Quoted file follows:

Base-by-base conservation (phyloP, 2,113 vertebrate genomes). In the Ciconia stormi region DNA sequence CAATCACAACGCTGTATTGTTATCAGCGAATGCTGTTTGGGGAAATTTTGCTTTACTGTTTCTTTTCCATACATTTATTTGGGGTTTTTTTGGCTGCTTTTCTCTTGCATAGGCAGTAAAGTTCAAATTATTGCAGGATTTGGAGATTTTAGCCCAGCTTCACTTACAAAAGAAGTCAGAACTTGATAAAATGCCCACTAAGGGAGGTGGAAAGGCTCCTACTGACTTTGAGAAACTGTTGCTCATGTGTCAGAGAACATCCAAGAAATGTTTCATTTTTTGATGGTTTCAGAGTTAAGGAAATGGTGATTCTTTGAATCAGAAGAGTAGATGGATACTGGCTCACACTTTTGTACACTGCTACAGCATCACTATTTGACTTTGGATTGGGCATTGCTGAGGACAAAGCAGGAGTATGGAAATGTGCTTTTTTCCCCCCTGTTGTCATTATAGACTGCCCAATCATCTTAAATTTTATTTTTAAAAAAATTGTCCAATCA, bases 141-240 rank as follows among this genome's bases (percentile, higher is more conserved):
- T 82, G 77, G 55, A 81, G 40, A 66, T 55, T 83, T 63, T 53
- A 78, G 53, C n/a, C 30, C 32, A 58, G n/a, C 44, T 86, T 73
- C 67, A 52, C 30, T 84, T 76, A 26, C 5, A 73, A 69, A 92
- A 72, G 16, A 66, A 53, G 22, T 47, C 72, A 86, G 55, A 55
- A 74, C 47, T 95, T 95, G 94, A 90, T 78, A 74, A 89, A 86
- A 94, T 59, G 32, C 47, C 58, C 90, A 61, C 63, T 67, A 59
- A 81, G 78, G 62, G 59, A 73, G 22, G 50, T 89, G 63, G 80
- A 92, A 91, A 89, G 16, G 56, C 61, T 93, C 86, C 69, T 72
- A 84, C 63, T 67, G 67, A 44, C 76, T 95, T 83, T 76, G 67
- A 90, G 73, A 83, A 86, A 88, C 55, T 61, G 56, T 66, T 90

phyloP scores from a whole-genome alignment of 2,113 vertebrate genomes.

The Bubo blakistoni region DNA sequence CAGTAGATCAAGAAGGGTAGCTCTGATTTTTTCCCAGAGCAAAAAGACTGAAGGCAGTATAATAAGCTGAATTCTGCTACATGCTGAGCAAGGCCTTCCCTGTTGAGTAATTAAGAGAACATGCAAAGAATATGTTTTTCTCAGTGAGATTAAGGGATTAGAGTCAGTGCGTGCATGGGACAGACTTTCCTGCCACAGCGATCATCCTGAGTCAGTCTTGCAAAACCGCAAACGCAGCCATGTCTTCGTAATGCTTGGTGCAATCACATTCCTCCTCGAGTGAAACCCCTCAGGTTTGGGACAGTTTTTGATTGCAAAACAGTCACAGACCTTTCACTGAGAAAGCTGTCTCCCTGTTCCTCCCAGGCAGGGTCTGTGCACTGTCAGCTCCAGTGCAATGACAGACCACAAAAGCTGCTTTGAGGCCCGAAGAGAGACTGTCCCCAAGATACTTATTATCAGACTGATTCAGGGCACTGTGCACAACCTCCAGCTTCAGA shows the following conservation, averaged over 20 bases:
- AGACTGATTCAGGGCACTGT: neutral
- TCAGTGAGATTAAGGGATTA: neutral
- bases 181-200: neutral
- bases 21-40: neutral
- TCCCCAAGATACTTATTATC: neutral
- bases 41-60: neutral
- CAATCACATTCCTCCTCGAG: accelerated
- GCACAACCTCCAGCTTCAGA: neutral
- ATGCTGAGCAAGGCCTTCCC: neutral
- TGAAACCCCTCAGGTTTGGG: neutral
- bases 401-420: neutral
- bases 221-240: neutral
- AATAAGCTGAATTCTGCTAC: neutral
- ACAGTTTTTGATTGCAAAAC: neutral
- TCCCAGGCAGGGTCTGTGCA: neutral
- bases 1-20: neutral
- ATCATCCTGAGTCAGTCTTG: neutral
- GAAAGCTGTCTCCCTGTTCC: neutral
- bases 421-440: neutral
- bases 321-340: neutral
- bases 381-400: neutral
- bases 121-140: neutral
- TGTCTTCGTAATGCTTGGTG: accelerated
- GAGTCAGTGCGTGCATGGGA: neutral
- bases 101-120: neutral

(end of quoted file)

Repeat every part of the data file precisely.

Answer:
Base-by-base conservation (phyloP, 2,113 vertebrate genomes). In the Ciconia stormi region DNA sequence CAATCACAACGCTGTATTGTTATCAGCGAATGCTGTTTGGGGAAATTTTGCTTTACTGTTTCTTTTCCATACATTTATTTGGGGTTTTTTTGGCTGCTTTTCTCTTGCATAGGCAGTAAAGTTCAAATTATTGCAGGATTTGGAGATTTTAGCCCAGCTTCACTTACAAAAGAAGTCAGAACTTGATAAAATGCCCACTAAGGGAGGTGGAAAGGCTCCTACTGACTTTGAGAAACTGTTGCTCATGTGTCAGAGAACATCCAAGAAATGTTTCATTTTTTGATGGTTTCAGAGTTAAGGAAATGGTGATTCTTTGAATCAGAAGAGTAGATGGATACTGGCTCACACTTTTGTACACTGCTACAGCATCACTATTTGACTTTGGATTGGGCATTGCTGAGGACAAAGCAGGAGTATGGAAATGTGCTTTTTTCCCCCCTGTTGTCATTATAGACTGCCCAATCATCTTAAATTTTATTTTTAAAAAAATTGTCCAATCA, bases 141-240 rank as follows among this genome's bases (percentile, higher is more conserved):
- T 82, G 77, G 55, A 81, G 40, A 66, T 55, T 83, T 63, T 53
- A 78, G 53, C n/a, C 30, C 32, A 58, G n/a, C 44, T 86, T 73
- C 67, A 52, C 30, T 84, T 76, A 26, C 5, A 73, A 69, A 92
- A 72, G 16, A 66, A 53, G 22, T 47, C 72, A 86, G 55, A 55
- A 74, C 47, T 95, T 95, G 94, A 90, T 78, A 74, A 89, A 86
- A 94, T 59, G 32, C 47, C 58, C 90, A 61, C 63, T 67, A 59
- A 81, G 78, G 62, G 59, A 73, G 22, G 50, T 89, G 63, G 80
- A 92, A 91, A 89, G 16, G 56, C 61, T 93, C 86, C 69, T 72
- A 84, C 63, T 67, G 67, A 44, C 76, T 95, T 83, T 76, G 67
- A 90, G 73, A 83, A 86, A 88, C 55, T 61, G 56, T 66, T 90

phyloP scores from a whole-genome alignment of 2,113 vertebrate genomes.

The Bubo blakistoni region DNA sequence CAGTAGATCAAGAAGGGTAGCTCTGATTTTTTCCCAGAGCAAAAAGACTGAAGGCAGTATAATAAGCTGAATTCTGCTACATGCTGAGCAAGGCCTTCCCTGTTGAGTAATTAAGAGAACATGCAAAGAATATGTTTTTCTCAGTGAGATTAAGGGATTAGAGTCAGTGCGTGCATGGGACAGACTTTCCTGCCACAGCGATCATCCTGAGTCAGTCTTGCAAAACCGCAAACGCAGCCATGTCTTCGTAATGCTTGGTGCAATCACATTCCTCCTCGAGTGAAACCCCTCAGGTTTGGGACAGTTTTTGATTGCAAAACAGTCACAGACCTTTCACTGAGAAAGCTGTCTCCCTGTTCCTCCCAGGCAGGGTCTGTGCACTGTCAGCTCCAGTGCAATGACAGACCACAAAAGCTGCTTTGAGGCCCGAAGAGAGACTGTCCCCAAGATACTTATTATCAGACTGATTCAGGGCACTGTGCACAACCTCCAGCTTCAGA shows the following conservation, averaged over 20 bases:
- AGACTGATTCAGGGCACTGT: neutral
- TCAGTGAGATTAAGGGATTA: neutral
- bases 181-200: neutral
- bases 21-40: neutral
- TCCCCAAGATACTTATTATC: neutral
- bases 41-60: neutral
- CAATCACATTCCTCCTCGAG: accelerated
- GCACAACCTCCAGCTTCAGA: neutral
- ATGCTGAGCAAGGCCTTCCC: neutral
- TGAAACCCCTCAGGTTTGGG: neutral
- bases 401-420: neutral
- bases 221-240: neutral
- AATAAGCTGAATTCTGCTAC: neutral
- ACAGTTTTTGATTGCAAAAC: neutral
- TCCCAGGCAGGGTCTGTGCA: neutral
- bases 1-20: neutral
- ATCATCCTGAGTCAGTCTTG: neutral
- GAAAGCTGTCTCCCTGTTCC: neutral
- bases 421-440: neutral
- bases 321-340: neutral
- bases 381-400: neutral
- bases 121-140: neutral
- TGTCTTCGTAATGCTTGGTG: accelerated
- GAGTCAGTGCGTGCATGGGA: neutral
- bases 101-120: neutral